The Club (2016; Pablo Larraín)
By Daniel Barnes
The Club is the followup film to director/co-writer Pablo Larraín’s Oscar-nominated No, and it’s another intimate and methodical take on a dark era in Chilean history. In this case, the film concerns the systematic cover-up of child sexual abuse by the Catholic church (Larraín’s next film covers Pablo Neruda’s time spent as a fugitive in his own country).
In an unassuming yellow house in a miserable beach town perpetually engulfed in a milky grey haze, the church has stashed four guilty priests and one ex-nun caretaker. Together, they live out a quietly decadent routine, training a prize greyhound and dining on chicken and wine.
The first two-thirds of The Club plays like a police procedural, as the suicide of a newly arrived priest brings the attention of a young, laser-eyed church investigator. It also attracts a distraught adult victim (Roberto Farías, giving the film’s standout performance) who sets up camp outside the house.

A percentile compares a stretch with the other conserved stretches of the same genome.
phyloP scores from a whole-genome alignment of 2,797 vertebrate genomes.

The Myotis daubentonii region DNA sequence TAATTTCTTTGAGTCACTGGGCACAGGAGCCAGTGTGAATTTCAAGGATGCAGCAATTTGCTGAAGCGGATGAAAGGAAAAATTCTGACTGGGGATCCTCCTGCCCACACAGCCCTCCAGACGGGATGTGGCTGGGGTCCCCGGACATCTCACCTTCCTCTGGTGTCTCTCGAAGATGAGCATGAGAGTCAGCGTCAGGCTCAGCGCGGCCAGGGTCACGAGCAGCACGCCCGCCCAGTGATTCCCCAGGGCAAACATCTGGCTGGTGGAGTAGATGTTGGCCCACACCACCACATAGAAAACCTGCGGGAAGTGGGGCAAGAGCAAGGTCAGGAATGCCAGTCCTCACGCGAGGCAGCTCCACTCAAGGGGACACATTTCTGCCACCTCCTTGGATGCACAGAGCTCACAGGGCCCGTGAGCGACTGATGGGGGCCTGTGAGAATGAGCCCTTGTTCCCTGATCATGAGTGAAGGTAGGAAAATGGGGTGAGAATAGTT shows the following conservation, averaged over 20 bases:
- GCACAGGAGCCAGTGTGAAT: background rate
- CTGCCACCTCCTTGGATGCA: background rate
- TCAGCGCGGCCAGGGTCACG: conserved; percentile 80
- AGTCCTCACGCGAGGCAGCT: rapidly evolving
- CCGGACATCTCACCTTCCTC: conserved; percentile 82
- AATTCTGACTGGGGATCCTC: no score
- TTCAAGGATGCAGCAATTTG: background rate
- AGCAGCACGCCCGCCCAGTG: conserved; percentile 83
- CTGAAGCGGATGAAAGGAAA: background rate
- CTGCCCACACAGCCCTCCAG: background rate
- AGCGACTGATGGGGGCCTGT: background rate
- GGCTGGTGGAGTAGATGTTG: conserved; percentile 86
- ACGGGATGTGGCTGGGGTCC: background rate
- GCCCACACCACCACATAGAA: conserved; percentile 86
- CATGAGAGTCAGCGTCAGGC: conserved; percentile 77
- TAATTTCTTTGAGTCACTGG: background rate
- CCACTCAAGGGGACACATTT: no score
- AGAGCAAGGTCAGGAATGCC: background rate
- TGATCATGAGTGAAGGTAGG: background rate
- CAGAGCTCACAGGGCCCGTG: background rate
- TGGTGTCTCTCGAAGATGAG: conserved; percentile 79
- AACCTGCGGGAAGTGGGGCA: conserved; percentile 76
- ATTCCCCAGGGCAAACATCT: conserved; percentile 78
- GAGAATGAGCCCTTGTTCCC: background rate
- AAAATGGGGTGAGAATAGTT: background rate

Larraín brings the story to a downright ugly crescendo in the final act, tolling bells and animal murders and Calvary symbolism and everything. Finally, The Club ends with an annoying final flourish that wraps the movie into a neat metaphorical package.
That left a bad taste, but I’ll still take this visceral and disturbing look at the Catholic molestation cover-up over the middle-distance politeness of Spotlight any day.